Author ORCID Identifier
Lisa M. McAndrew: 0000-0002-1350-8773
The goal of therapy is typically to improve clients’ self-management of their problems, not only during the course of therapy but also after therapy ends. Although it seems obvious that therapists are interested in improving client’s self-management, the psychotherapy literature has little to say on the topic. This article introduces Leventhal’s Common-Sense Model of Self-Regulation, a theoretical model of the self-management of health, and applies the model to the therapeutic process. The Common-Sense Model proposes that people develop illness representations of health threats and these illness representations guide self-management. The model has primarily been used to understand how people self-manage physical health problems, we propose it may also be useful to understand self-management of mental health problems. The Common-Sense Model’s strengths-based perspective is a natural fit for the work of counseling psychologists. In particular, the model has important practical implicationsfor addressing how clients understand mental health problems over the course of treatment and self-manage these problems during and after treatment.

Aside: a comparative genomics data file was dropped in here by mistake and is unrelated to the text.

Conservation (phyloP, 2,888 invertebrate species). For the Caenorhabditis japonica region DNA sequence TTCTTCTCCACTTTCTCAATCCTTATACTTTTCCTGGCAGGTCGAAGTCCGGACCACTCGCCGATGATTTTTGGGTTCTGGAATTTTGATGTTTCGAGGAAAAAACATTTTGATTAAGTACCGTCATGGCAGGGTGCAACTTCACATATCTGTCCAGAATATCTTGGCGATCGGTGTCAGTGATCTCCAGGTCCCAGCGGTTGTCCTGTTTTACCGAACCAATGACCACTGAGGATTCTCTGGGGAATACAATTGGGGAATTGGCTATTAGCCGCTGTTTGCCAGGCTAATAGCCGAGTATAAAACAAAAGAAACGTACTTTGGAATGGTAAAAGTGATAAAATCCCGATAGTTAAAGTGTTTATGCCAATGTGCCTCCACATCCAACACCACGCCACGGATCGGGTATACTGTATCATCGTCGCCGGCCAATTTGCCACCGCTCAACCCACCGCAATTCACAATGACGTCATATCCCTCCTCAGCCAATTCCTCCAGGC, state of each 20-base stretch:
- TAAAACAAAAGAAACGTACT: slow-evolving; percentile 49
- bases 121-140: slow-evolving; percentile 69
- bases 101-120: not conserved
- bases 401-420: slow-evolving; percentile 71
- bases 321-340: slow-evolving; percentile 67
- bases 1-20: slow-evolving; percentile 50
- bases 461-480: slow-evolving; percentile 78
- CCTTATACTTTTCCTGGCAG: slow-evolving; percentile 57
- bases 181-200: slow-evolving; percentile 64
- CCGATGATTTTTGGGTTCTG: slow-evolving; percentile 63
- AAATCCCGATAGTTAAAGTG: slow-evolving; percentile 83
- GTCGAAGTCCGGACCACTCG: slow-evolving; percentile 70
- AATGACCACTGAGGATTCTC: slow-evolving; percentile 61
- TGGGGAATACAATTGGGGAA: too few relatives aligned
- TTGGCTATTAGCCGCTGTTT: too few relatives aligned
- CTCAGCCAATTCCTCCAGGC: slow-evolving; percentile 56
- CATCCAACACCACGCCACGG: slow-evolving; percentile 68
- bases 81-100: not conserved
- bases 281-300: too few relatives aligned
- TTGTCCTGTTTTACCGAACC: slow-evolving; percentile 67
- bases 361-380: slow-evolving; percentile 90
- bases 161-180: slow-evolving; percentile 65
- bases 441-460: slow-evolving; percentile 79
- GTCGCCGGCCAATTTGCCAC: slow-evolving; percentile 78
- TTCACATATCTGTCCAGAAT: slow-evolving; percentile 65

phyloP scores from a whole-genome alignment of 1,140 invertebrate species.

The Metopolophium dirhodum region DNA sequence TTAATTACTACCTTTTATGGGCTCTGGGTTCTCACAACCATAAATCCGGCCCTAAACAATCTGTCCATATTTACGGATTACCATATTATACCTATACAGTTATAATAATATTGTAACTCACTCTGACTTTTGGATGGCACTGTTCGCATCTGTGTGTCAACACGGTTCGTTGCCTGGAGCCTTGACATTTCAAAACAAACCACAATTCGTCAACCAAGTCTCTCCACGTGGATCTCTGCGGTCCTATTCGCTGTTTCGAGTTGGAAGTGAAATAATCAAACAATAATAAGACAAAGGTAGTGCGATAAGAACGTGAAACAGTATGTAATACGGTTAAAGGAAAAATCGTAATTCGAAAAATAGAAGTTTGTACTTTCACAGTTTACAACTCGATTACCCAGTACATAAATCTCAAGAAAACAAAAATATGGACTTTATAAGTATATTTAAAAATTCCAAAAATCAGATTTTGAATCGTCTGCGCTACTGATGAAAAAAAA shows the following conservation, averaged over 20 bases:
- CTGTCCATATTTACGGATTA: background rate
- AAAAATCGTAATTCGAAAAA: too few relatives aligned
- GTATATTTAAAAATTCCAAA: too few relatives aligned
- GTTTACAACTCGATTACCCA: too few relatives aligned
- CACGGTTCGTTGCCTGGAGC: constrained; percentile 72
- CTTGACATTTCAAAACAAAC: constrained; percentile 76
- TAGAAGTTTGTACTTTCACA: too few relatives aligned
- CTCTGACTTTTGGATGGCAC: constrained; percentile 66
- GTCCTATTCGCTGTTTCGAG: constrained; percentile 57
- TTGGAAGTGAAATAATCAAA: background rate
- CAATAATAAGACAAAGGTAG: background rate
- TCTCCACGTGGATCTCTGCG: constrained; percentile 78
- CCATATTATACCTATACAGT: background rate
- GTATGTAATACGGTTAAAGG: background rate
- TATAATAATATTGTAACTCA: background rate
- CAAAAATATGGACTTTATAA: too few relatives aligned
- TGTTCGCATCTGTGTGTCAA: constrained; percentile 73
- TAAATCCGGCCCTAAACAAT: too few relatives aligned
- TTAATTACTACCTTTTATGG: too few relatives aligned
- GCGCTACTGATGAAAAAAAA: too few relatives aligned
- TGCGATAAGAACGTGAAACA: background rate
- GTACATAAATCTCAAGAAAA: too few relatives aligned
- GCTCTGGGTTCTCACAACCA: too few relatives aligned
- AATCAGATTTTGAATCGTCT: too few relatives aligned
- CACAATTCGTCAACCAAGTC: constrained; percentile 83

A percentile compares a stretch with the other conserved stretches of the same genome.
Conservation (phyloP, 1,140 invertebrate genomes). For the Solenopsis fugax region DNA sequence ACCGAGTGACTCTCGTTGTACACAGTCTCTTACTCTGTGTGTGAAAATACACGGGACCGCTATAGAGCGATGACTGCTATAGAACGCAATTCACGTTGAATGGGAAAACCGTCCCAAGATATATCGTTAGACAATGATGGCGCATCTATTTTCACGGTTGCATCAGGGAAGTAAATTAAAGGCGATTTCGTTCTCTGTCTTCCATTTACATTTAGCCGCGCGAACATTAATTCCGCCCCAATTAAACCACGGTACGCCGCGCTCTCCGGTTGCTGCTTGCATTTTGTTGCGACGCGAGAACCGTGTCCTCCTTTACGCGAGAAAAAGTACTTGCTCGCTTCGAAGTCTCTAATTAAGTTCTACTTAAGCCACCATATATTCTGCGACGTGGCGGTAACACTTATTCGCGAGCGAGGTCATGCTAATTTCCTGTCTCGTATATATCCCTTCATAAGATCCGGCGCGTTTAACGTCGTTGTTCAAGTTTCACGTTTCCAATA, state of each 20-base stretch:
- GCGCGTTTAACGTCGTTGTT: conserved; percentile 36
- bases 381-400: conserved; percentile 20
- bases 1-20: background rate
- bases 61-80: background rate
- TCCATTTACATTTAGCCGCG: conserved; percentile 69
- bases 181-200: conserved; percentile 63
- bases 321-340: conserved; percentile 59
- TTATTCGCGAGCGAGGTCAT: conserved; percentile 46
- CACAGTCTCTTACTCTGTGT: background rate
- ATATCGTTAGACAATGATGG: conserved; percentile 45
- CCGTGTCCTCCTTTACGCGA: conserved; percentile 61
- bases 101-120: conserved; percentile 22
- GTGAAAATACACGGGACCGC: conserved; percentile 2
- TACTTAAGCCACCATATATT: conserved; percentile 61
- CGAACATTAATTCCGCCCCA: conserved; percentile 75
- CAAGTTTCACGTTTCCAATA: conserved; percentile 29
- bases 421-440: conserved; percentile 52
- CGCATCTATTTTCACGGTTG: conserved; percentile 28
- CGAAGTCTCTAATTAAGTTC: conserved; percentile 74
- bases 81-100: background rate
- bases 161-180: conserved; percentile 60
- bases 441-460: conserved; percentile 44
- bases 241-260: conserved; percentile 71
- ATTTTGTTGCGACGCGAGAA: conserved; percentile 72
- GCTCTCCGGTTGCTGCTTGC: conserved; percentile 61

McAndrew, Lisa M.; Martin, Jessica L.; Friedlander, Myrna L.; Shaffer, Katherine; Breland, Jessica Y.; Slotkin, Sarah; and Leventhal, Howard, "The Common Sense of Counseling Psychology: Introducing" (2017). Educational & Counseling Psychology Faculty Scholarship. 16.